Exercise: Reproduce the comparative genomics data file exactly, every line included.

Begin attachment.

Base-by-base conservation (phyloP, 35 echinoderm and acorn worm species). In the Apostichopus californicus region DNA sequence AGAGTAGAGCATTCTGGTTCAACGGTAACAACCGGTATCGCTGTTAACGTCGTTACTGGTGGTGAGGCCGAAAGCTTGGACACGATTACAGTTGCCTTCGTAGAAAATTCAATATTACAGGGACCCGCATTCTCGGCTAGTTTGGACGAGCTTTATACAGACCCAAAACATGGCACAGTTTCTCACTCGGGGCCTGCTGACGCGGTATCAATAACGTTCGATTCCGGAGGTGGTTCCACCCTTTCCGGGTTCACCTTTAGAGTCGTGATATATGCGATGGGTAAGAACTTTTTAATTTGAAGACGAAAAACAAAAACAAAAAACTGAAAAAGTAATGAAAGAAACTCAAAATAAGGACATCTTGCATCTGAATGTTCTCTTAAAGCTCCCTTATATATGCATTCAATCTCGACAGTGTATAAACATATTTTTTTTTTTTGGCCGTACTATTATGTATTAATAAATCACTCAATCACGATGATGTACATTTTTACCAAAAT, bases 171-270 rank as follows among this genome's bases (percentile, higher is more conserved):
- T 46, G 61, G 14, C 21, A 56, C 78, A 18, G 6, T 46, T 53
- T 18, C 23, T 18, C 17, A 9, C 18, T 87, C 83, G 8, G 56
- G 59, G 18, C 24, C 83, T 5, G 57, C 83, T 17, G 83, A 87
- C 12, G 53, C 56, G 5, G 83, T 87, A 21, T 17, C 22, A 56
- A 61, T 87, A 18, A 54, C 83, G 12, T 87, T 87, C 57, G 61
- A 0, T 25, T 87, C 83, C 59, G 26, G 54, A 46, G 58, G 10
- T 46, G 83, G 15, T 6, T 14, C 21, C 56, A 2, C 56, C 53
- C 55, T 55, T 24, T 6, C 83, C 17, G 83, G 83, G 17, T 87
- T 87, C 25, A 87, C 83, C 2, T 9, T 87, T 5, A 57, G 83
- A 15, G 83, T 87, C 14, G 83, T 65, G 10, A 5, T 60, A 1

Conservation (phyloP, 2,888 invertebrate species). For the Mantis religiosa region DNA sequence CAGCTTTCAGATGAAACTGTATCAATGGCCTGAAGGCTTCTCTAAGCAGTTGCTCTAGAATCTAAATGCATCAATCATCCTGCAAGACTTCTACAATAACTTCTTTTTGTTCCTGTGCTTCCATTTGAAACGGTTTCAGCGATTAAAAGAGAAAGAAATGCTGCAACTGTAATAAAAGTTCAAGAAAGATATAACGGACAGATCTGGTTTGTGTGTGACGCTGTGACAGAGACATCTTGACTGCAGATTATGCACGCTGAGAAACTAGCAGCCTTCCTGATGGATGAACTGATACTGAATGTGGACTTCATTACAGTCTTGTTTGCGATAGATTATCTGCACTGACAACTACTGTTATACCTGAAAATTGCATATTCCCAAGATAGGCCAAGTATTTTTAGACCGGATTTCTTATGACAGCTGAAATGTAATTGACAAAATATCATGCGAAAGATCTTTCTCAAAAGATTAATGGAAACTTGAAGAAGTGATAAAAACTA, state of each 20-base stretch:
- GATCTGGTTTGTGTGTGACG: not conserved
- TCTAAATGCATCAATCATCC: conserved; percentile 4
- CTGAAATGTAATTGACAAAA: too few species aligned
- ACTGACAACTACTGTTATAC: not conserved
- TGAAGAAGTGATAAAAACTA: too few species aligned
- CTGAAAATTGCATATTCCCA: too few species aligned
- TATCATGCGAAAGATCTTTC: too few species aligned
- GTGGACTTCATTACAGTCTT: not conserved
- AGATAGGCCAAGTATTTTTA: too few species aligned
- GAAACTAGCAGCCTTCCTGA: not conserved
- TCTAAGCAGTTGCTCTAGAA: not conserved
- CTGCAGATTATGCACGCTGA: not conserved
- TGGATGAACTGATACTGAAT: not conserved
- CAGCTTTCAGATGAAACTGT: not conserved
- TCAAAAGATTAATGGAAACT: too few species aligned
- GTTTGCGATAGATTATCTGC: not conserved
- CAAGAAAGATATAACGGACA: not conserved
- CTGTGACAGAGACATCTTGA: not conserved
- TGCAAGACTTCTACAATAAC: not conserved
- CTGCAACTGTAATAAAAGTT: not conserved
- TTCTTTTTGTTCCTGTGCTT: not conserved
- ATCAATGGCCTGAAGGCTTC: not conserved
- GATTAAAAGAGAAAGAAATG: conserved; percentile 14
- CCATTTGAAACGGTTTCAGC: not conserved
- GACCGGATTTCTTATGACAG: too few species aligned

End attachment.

Base-by-base conservation (phyloP, 35 echinoderm and acorn worm species). In the Apostichopus californicus region DNA sequence AGAGTAGAGCATTCTGGTTCAACGGTAACAACCGGTATCGCTGTTAACGTCGTTACTGGTGGTGAGGCCGAAAGCTTGGACACGATTACAGTTGCCTTCGTAGAAAATTCAATATTACAGGGACCCGCATTCTCGGCTAGTTTGGACGAGCTTTATACAGACCCAAAACATGGCACAGTTTCTCACTCGGGGCCTGCTGACGCGGTATCAATAACGTTCGATTCCGGAGGTGGTTCCACCCTTTCCGGGTTCACCTTTAGAGTCGTGATATATGCGATGGGTAAGAACTTTTTAATTTGAAGACGAAAAACAAAAACAAAAAACTGAAAAAGTAATGAAAGAAACTCAAAATAAGGACATCTTGCATCTGAATGTTCTCTTAAAGCTCCCTTATATATGCATTCAATCTCGACAGTGTATAAACATATTTTTTTTTTTTGGCCGTACTATTATGTATTAATAAATCACTCAATCACGATGATGTACATTTTTACCAAAAT, bases 171-270 rank as follows among this genome's bases (percentile, higher is more conserved):
- T 46, G 61, G 14, C 21, A 56, C 78, A 18, G 6, T 46, T 53
- T 18, C 23, T 18, C 17, A 9, C 18, T 87, C 83, G 8, G 56
- G 59, G 18, C 24, C 83, T 5, G 57, C 83, T 17, G 83, A 87
- C 12, G 53, C 56, G 5, G 83, T 87, A 21, T 17, C 22, A 56
- A 61, T 87, A 18, A 54, C 83, G 12, T 87, T 87, C 57, G 61
- A 0, T 25, T 87, C 83, C 59, G 26, G 54, A 46, G 58, G 10
- T 46, G 83, G 15, T 6, T 14, C 21, C 56, A 2, C 56, C 53
- C 55, T 55, T 24, T 6, C 83, C 17, G 83, G 83, G 17, T 87
- T 87, C 25, A 87, C 83, C 2, T 9, T 87, T 5, A 57, G 83
- A 15, G 83, T 87, C 14, G 83, T 65, G 10, A 5, T 60, A 1

Conservation (phyloP, 2,888 invertebrate species). For the Mantis religiosa region DNA sequence CAGCTTTCAGATGAAACTGTATCAATGGCCTGAAGGCTTCTCTAAGCAGTTGCTCTAGAATCTAAATGCATCAATCATCCTGCAAGACTTCTACAATAACTTCTTTTTGTTCCTGTGCTTCCATTTGAAACGGTTTCAGCGATTAAAAGAGAAAGAAATGCTGCAACTGTAATAAAAGTTCAAGAAAGATATAACGGACAGATCTGGTTTGTGTGTGACGCTGTGACAGAGACATCTTGACTGCAGATTATGCACGCTGAGAAACTAGCAGCCTTCCTGATGGATGAACTGATACTGAATGTGGACTTCATTACAGTCTTGTTTGCGATAGATTATCTGCACTGACAACTACTGTTATACCTGAAAATTGCATATTCCCAAGATAGGCCAAGTATTTTTAGACCGGATTTCTTATGACAGCTGAAATGTAATTGACAAAATATCATGCGAAAGATCTTTCTCAAAAGATTAATGGAAACTTGAAGAAGTGATAAAAACTA, state of each 20-base stretch:
- GATCTGGTTTGTGTGTGACG: not conserved
- TCTAAATGCATCAATCATCC: conserved; percentile 4
- CTGAAATGTAATTGACAAAA: too few species aligned
- ACTGACAACTACTGTTATAC: not conserved
- TGAAGAAGTGATAAAAACTA: too few species aligned
- CTGAAAATTGCATATTCCCA: too few species aligned
- TATCATGCGAAAGATCTTTC: too few species aligned
- GTGGACTTCATTACAGTCTT: not conserved
- AGATAGGCCAAGTATTTTTA: too few species aligned
- GAAACTAGCAGCCTTCCTGA: not conserved
- TCTAAGCAGTTGCTCTAGAA: not conserved
- CTGCAGATTATGCACGCTGA: not conserved
- TGGATGAACTGATACTGAAT: not conserved
- CAGCTTTCAGATGAAACTGT: not conserved
- TCAAAAGATTAATGGAAACT: too few species aligned
- GTTTGCGATAGATTATCTGC: not conserved
- CAAGAAAGATATAACGGACA: not conserved
- CTGTGACAGAGACATCTTGA: not conserved
- TGCAAGACTTCTACAATAAC: not conserved
- CTGCAACTGTAATAAAAGTT: not conserved
- TTCTTTTTGTTCCTGTGCTT: not conserved
- ATCAATGGCCTGAAGGCTTC: not conserved
- GATTAAAAGAGAAAGAAATG: conserved; percentile 14
- CCATTTGAAACGGTTTCAGC: not conserved
- GACCGGATTTCTTATGACAG: too few species aligned